Overwhelmed by Shame: Dr. David McCartney

Shame plays a significant role in addiction. It is also a barrier to recovery. One can alleviate the feelings of shame by taking the drug and/or drink that led to the development of shame in the first place. Here’s a film of David McCartney, Founder of LEAP (Lothian and Edinburgh Abstinence Programme), talking about his drinking problem and his personal experiences of shame.

As David’s drinking increased, his interests and hobbies started to disappear. Eventually, he was only interested in activities that involved alcohol in some way. More and more the people he interacted with were either drinkers, or people he knew would not criticise his drinking.

His personal honesty eroded as he lied as to why he could not go into work. A mountain of shame grew, and his self-esteem diminished greatly, as he was living against all his personal values. He was a man who desperately needed to ask for, and access, help. Instead, he hid behind the thin veneer of being a doctor.

One major epiphany occurred when David was asked by a woman if he would talk to her brother, one of his patients, about his serious drinking problem. David discovered he was drinking almost the same amount as the man each day.

On the way home, he stopped to buy a bottle of whisky at one of the many places he bought his alcohol. Whilst waiting to pay, he turned around and saw the patient’s sister standing behind him. She wasn’t to know that David would drink most of the bottle that night… but he did. His response to his feelings of shame was to drink. However, this event was part of the process which would eventually lead to him asking for help.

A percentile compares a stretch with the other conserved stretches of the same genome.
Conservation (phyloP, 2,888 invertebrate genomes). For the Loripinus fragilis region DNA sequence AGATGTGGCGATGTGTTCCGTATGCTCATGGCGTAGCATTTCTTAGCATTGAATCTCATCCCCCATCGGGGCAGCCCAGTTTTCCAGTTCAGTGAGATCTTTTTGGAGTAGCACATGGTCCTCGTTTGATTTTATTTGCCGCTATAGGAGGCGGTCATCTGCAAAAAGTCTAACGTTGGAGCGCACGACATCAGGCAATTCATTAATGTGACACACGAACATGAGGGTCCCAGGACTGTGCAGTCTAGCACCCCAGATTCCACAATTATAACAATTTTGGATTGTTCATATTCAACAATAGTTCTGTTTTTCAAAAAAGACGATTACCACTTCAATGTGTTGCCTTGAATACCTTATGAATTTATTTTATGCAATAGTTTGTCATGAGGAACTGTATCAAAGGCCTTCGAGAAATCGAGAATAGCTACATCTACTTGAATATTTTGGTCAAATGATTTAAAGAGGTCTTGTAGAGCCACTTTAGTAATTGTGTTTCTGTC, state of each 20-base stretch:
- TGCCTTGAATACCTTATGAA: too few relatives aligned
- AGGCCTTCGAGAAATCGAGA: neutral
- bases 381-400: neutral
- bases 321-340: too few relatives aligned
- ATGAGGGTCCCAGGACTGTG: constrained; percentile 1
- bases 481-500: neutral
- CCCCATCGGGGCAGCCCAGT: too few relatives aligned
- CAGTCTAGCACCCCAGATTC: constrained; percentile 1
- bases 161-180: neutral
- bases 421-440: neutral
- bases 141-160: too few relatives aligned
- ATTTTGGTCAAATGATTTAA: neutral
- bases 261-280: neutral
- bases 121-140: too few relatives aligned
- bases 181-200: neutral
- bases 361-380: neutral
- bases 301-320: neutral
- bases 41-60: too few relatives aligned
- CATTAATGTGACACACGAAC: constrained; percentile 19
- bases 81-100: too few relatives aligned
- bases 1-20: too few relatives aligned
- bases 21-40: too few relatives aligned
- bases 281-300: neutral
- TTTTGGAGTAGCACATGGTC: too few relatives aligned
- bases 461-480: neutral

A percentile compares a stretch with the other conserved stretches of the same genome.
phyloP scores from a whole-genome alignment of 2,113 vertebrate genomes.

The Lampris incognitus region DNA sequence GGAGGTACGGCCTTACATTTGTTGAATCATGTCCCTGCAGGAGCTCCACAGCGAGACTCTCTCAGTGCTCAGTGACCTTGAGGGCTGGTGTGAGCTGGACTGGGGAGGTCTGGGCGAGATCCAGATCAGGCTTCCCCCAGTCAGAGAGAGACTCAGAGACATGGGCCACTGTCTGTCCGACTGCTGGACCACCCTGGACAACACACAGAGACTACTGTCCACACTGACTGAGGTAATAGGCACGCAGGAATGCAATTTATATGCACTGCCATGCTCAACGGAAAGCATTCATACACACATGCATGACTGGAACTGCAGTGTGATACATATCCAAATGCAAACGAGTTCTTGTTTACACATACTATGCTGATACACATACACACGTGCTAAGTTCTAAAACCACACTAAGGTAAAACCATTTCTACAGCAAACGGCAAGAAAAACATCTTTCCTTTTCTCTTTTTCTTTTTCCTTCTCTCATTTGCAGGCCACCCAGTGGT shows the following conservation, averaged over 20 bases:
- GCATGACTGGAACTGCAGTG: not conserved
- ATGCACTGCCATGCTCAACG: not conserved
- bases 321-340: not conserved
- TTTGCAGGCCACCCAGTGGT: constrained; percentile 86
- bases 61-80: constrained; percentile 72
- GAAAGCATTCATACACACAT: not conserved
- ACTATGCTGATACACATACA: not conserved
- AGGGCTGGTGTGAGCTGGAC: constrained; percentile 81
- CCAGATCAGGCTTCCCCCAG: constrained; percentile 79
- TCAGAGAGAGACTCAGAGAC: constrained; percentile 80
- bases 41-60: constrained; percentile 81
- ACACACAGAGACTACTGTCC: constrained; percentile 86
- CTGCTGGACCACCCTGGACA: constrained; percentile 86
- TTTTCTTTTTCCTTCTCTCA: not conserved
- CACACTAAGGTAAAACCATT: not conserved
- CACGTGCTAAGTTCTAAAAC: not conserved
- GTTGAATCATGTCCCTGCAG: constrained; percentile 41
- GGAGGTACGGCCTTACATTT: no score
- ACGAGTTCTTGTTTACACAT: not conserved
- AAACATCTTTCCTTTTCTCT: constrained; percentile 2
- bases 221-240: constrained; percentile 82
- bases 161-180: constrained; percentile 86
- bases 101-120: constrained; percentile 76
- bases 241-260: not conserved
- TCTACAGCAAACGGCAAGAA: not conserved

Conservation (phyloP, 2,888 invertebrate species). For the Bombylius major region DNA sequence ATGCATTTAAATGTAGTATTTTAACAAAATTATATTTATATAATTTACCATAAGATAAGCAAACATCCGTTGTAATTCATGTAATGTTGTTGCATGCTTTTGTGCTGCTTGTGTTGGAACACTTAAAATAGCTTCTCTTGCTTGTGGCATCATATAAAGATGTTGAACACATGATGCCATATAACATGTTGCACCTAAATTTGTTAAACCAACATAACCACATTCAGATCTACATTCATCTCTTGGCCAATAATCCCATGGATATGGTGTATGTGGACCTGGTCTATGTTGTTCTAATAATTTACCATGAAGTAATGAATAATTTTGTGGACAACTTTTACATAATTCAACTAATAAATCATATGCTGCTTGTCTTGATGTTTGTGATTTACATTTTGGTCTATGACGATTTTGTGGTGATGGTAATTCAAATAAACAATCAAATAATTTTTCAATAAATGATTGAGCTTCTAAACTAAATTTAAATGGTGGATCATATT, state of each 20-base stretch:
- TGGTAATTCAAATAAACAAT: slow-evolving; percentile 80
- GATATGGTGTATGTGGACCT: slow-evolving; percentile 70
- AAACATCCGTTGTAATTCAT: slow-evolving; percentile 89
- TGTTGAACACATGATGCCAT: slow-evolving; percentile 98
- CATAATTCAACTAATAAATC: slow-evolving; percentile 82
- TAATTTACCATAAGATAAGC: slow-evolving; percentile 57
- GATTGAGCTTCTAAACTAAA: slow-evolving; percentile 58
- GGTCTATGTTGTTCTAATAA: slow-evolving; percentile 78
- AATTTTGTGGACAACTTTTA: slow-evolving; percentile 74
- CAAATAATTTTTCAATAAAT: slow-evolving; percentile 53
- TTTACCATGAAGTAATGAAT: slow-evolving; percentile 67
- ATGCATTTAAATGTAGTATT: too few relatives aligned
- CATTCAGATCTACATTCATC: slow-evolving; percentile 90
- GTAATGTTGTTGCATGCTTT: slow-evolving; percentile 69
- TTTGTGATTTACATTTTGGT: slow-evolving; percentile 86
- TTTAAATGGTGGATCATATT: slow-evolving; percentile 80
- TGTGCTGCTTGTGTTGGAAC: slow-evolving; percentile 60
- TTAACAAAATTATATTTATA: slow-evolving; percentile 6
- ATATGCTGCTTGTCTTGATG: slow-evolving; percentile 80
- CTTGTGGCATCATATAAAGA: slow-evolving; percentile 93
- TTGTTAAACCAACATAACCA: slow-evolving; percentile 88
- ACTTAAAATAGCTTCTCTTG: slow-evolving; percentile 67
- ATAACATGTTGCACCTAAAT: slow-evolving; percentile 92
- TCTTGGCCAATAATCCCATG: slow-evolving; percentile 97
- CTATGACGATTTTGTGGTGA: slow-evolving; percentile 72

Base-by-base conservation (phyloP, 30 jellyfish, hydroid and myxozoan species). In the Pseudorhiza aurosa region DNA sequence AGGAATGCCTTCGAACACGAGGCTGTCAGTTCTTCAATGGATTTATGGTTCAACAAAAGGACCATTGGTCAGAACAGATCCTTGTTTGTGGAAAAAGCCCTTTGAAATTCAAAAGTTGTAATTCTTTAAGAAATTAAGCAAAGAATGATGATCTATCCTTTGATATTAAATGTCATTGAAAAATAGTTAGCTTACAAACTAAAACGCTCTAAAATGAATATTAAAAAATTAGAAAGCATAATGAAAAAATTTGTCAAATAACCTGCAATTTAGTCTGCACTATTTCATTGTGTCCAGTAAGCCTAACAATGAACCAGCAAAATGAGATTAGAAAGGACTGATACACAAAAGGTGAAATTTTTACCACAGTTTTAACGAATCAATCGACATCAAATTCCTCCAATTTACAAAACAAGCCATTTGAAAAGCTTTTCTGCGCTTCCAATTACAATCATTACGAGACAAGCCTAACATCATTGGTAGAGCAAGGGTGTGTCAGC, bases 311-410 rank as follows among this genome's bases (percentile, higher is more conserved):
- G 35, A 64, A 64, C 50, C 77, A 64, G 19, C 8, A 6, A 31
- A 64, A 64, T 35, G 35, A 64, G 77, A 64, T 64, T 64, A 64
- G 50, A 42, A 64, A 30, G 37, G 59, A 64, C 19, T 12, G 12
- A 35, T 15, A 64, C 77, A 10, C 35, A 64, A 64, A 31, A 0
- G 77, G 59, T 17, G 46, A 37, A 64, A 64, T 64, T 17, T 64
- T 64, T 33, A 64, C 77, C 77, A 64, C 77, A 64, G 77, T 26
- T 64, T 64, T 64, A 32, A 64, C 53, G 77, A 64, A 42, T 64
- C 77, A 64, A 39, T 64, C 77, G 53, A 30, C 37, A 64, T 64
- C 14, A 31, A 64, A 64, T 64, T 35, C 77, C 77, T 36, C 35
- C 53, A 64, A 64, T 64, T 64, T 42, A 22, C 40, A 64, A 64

Bio: David McCartney is an addiction doctor with a background in inner-city GP practice. In 2006, after having recovered from his own addiction, he achieved a Masters degree in Alcohol and Drug Studies and went on to found the Lothians & Edinburgh Abstinence Programme (LEAP)—a residential rehab in Lothian, Scotland, delivered by the NHS and partners. He was part of a group which revised the UK’s ‘Orange Book’ national guidelines and has published several academic papers. For the last decade he has been part of advisory groups on drugs policy to the Scottish Government and currently chairs the Residential Rehabilitation Development Working Group for them.